Kremlin-backed actors spread disinformation ahead of US elections

Kremlin-backed actors spread disinformation ahead of US elections reader comments 51

Kremlin-backed actors have stepped up efforts to interfere with the US presidential election by planting disinformation and false narratives on social media and fake news sites, analysts with Microsoft reported Wednesday.

The analysts have identified several unique influence-peddling groups affiliated with the Russian government seeking to influence the election outcome, with the objective in large part to reduce US support of Ukraine and sow domestic infighting. These groups have so far been less active during the current election cycle than they were during previous ones, likely because of a less contested primary season.

Stoking divisions

Over the past 45 days, the groups have seeded a growing number of social media posts and fake news articles that attempt to foment opposition to US support of Ukraine and stoke divisions over hot-button issues such as election fraud. The influence campaigns also promote questions about President Biden’s mental health and corrupt judges. In all, Microsoft has tracked scores of such operations in recent weeks.

In a report published Wednesday, the Microsoft analysts wrote:

The deteriorated geopolitical relationship between the United States and Russia leaves the Kremlin with little to lose and much to gain by targeting the US 2024 presidential election. In doing so, Kremlin-backed actors attempt to influence American policy regarding the war in Ukraine, reduce social and political support to NATO, and ensnare the United States in domestic infighting to distract from the world stage. Russia’s efforts thus far in 2024 are not novel, but rather a continuation of a decade-long strategy to “win through the force of politics, rather than the politics of force,” or active measures. Messaging regarding Ukraine—via traditional media and social media—picked up steam over the last two months with a mix of covert and overt campaigns from at least 70 Russia-affiliated activity sets we track.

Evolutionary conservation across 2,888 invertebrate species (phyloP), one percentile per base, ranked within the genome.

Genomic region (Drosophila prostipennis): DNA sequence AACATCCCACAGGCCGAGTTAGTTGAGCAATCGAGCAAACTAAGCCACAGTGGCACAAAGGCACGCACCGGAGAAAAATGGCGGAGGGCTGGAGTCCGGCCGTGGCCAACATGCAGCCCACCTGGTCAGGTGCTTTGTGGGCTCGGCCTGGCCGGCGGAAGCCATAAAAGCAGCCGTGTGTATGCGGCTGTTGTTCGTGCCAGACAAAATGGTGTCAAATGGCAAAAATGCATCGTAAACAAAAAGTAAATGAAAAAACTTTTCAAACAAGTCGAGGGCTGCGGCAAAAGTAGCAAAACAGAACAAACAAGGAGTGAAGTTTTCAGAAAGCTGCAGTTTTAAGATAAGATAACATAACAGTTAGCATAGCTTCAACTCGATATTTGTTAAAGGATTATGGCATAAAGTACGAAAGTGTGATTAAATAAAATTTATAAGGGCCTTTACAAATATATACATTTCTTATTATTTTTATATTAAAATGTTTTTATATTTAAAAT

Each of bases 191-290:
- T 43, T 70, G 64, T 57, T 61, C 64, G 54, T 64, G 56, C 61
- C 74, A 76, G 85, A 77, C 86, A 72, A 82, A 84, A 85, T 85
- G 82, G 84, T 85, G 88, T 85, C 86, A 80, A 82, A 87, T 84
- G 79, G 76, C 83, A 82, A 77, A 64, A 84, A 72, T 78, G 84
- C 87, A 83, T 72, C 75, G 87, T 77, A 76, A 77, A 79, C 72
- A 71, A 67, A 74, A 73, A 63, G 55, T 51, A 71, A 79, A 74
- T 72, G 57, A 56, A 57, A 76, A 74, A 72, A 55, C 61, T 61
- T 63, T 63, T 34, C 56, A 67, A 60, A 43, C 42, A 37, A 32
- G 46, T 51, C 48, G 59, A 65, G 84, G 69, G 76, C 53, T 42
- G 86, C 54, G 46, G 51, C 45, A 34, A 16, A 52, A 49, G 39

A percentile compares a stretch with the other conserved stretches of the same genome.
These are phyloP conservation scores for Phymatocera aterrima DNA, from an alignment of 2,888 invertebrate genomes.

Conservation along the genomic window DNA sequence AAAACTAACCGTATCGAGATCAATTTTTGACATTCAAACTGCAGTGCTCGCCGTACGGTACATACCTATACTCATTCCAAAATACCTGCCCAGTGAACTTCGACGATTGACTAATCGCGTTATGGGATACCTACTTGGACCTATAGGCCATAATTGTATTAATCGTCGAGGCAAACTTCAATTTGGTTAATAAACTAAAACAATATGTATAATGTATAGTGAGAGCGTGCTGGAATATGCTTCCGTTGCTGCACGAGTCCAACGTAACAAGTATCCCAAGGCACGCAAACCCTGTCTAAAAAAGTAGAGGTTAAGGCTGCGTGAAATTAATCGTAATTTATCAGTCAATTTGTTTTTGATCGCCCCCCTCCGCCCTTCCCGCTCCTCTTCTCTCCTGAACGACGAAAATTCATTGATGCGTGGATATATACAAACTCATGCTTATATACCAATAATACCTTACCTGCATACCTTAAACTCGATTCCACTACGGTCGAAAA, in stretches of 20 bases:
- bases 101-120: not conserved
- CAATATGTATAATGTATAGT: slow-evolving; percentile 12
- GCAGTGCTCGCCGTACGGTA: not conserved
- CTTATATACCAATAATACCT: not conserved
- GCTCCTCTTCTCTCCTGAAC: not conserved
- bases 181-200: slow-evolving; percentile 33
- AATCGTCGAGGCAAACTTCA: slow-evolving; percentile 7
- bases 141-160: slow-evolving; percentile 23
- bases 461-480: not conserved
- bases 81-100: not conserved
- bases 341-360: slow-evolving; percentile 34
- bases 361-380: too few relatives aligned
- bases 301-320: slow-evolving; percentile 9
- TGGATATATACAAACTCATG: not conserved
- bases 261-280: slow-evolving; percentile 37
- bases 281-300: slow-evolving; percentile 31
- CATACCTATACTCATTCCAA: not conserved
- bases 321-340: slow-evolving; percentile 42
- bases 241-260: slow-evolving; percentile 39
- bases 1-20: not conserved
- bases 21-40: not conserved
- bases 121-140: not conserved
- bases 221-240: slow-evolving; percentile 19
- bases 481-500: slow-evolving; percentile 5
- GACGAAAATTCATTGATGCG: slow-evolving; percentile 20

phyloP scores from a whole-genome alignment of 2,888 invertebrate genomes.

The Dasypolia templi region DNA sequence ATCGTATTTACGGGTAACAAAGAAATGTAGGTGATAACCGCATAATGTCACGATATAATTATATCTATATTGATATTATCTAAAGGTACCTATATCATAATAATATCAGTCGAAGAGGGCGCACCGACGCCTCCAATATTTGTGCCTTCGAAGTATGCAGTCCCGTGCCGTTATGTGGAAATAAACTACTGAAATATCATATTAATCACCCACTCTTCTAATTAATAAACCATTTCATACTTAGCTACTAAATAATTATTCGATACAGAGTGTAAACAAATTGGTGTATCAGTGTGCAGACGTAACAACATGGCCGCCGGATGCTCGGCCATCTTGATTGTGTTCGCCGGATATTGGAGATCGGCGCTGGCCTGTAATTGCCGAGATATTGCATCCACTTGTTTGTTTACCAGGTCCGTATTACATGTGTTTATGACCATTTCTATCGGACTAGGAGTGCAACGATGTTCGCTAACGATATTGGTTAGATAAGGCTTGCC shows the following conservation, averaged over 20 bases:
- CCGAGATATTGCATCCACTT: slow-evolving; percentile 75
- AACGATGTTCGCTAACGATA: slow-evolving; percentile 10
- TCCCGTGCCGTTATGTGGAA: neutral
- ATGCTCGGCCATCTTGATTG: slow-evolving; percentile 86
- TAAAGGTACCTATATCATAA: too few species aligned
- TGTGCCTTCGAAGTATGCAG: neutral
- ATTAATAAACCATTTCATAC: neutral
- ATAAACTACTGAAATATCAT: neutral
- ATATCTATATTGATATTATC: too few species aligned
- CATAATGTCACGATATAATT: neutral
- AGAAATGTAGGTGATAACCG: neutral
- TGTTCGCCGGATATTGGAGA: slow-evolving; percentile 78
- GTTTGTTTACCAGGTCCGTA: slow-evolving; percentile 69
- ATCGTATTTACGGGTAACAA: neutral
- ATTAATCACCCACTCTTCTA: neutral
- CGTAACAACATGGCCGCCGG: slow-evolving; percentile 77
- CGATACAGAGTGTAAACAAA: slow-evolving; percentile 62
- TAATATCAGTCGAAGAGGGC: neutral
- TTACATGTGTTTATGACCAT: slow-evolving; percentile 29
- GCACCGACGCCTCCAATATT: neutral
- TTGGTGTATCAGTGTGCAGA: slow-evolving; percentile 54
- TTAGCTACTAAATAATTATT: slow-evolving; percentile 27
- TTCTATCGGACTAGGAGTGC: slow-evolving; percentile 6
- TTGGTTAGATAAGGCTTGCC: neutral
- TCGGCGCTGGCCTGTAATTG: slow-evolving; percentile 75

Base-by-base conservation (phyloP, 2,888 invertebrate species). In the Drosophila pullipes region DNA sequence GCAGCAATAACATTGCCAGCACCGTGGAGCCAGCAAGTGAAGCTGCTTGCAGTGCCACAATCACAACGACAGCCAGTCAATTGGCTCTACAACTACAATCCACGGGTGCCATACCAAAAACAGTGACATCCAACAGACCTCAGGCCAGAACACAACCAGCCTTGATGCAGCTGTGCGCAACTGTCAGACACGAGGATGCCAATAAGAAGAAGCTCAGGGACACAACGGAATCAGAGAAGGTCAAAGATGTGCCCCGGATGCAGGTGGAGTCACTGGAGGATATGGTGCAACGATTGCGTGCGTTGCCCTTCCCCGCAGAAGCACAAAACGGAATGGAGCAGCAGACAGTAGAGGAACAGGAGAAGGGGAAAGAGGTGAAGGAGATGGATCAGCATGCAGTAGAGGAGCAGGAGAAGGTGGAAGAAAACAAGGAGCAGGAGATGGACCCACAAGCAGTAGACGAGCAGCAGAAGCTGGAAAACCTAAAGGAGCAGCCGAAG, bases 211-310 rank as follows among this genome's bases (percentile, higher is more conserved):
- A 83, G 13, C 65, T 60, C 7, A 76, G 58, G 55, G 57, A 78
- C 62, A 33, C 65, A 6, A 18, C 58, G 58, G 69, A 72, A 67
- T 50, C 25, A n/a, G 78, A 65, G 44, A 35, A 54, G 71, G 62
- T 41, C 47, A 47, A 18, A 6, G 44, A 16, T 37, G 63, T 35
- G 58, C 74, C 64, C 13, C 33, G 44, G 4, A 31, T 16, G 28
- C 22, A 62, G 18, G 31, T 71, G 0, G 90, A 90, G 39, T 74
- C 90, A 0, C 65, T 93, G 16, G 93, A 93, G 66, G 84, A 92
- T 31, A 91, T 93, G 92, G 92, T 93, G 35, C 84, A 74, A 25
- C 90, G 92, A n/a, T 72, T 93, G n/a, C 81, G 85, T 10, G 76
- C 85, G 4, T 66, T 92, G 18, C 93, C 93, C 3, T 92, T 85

The most prolific of the influence-peddling groups, Microsoft said, is tied to the Russian Presidential Administration, which according to the Marshal Center think tank, is a secretive institution that acts as the main gatekeeper for President Vladimir Putin. The affiliation highlights the “the increasingly centralized nature of Russian influence campaigns,” a departure from campaigns in previous years that primarily relied on intelligence services and a group known as the Internet Research Agency.


“Each Russian actor has shown the capability and willingness to target English-speaking—and in some cases Spanish-speaking—audiences in the US, pushing social and political disinformation meant to portray Ukrainian President Volodymyr Zelensky as unethical and incompetent, Ukraine as a puppet or failed state, and any American aid to Ukraine as directly supporting a corrupt and conspiratorial regime,” the analysts wrote.

An example is Storm-1516, the name Microsoft uses to track a group seeding anti-Ukraine narratives through US Internet and media sources. Content, published in English, Russian, French, Arabic, and Finnish, frequently originates through disinformation seeded by a purported whistleblower or citizen journalist over a purpose-built video channel and then picked up by a network of Storm-1516-controlled websites posing as independent news sources. These fake news sites reside in the Middle East and Africa as well as in the US, with DC Weekly, Miami Chronicle, and the Intel Drop among them.

Eventually, once the disinformation has circulated in subsequent days, US audiences begin amplifying it, in many cases without being aware of the original source. The following graphic illustrates the flow.

Storm-1516 process for laundering anti-Ukraine disinformation.
Enlarge / Storm-1516 process for laundering anti-Ukraine disinformation.

Wednesday’s report also referred to another group tracked as Storm-1099, which is best known for a campaign called Doppelganger. According to the disinformation research group Disinfo Research Lab, the campaign has targeted multiple countries since 2022 with content designed to undermine support for Ukraine and sow divisions among audiences. Two US outlets tied to Storm-1099 are Election Watch and 50 States of Lie, Microsoft said. The image below shows content recently published by the outlets:

Storm-1099 sites.
Enlarge / Storm-1099 sites.

Wednesday’s report also touched on two other Kremlin-tied operations. One attempts to revive a campaign perpetuated by NABU Leaks, a website that published content alleging then-Vice President Joe Biden colluded with former Ukrainian leader Petro Poroshenko, according to Reuters. In January, Andrei Derkoch—the ex-Ukrainian Parliamentarian and US-sanctioned Russian agent responsible for NABU Leaks—reemerged on social media for the first time in two years. In an interview, Derkoch propagated both old and new claims about Biden and other US political figures.

The other operation follows a playbook known as hack and leak, in which operatives obtain private information through hacking and leak it to news outlets.

China, Iran, and AI

Microsoft also noted that the governments of China and Iran are also actively aiming to influence the outcome of the November elections, although not to the extent the Russian government is.